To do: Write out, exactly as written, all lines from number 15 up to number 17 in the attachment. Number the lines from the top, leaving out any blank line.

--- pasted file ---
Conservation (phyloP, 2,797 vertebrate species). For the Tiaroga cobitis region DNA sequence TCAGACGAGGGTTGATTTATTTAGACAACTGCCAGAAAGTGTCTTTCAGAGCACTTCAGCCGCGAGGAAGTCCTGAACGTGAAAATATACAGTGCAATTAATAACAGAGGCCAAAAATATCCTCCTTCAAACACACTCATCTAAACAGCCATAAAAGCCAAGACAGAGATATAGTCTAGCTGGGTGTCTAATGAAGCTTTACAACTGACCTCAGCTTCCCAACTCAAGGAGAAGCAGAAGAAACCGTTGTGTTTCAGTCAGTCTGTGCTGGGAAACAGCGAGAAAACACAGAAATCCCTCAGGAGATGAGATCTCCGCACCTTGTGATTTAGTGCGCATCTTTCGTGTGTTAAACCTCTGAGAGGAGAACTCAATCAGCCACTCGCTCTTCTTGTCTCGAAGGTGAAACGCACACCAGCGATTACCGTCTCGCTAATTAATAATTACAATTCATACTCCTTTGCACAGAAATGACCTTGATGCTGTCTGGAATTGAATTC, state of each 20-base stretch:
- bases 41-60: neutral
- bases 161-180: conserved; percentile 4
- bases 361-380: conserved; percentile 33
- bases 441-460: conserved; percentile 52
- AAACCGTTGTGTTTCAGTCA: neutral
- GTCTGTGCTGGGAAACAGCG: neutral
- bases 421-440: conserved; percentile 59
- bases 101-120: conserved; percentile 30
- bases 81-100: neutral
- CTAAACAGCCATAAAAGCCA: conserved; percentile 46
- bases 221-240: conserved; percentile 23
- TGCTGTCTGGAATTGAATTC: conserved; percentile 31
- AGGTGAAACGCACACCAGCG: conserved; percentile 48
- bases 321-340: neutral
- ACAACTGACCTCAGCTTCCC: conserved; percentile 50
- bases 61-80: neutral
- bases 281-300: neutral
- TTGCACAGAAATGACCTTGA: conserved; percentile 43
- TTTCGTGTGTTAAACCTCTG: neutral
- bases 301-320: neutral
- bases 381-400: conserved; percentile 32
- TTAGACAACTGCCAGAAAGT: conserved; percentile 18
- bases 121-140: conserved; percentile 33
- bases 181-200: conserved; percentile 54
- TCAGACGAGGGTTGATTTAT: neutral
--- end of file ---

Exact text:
- bases 321-340: neutral
- ACAACTGACCTCAGCTTCCC: conserved; percentile 50
- bases 61-80: neutral